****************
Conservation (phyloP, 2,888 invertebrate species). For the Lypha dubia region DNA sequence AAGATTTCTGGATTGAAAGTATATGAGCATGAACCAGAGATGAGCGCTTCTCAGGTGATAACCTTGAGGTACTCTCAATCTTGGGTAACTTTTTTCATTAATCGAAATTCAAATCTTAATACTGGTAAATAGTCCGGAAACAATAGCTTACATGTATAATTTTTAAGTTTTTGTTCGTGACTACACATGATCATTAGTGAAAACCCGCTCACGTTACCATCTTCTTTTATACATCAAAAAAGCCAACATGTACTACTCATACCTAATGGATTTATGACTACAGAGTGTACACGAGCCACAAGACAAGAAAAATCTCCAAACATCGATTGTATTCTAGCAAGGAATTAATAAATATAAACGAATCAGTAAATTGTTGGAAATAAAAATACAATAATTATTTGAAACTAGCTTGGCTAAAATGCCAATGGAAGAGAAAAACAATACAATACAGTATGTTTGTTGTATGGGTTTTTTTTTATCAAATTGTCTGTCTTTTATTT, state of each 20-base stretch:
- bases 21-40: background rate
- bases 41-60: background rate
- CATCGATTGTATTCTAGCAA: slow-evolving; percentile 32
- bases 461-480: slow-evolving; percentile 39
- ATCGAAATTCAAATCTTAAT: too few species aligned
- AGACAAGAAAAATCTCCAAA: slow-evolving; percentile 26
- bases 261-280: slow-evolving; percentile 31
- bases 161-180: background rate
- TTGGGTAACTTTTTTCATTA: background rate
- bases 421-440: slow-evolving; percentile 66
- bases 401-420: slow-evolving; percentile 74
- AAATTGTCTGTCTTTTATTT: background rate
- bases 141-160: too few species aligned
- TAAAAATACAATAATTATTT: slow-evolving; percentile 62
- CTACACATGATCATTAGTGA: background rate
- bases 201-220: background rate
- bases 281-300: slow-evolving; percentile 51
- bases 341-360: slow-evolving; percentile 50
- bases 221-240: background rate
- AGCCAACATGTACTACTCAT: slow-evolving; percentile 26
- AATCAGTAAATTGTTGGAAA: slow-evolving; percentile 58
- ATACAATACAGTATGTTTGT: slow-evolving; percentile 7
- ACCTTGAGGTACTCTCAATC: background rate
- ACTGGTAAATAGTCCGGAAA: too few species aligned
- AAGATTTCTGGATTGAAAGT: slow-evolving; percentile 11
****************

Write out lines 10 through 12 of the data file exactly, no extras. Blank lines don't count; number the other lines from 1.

- TTGGGTAACTTTTTTCATTA: background rate
- bases 421-440: slow-evolving; percentile 66
- bases 401-420: slow-evolving; percentile 74